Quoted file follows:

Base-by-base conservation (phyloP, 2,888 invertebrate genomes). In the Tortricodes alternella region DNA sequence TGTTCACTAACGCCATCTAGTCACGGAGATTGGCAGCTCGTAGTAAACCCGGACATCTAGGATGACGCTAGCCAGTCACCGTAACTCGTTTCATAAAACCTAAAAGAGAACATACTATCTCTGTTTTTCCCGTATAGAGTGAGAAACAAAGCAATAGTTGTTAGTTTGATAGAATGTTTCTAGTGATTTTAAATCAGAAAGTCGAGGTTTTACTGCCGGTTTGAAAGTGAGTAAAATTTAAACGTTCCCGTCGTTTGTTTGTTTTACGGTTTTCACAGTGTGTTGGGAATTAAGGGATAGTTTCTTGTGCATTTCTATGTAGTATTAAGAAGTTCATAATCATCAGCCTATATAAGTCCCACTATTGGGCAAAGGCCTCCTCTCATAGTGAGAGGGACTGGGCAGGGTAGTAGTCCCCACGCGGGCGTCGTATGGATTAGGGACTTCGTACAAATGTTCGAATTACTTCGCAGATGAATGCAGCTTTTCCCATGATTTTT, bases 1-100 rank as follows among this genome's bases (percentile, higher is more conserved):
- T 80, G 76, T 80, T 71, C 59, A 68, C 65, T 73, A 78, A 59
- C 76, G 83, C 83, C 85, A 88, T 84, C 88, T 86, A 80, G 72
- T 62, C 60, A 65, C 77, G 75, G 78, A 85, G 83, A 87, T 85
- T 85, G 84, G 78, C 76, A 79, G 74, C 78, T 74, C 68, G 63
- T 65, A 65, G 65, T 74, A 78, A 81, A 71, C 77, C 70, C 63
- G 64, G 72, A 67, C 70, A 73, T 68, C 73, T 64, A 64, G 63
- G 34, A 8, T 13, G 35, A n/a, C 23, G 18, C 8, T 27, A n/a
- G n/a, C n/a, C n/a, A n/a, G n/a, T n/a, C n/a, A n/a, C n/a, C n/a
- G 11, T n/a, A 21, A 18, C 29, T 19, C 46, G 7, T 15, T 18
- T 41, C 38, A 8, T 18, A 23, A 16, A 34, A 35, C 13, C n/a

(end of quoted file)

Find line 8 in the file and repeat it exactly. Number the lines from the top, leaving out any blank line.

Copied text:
- G 34, A 8, T 13, G 35, A n/a, C 23, G 18, C 8, T 27, A n/a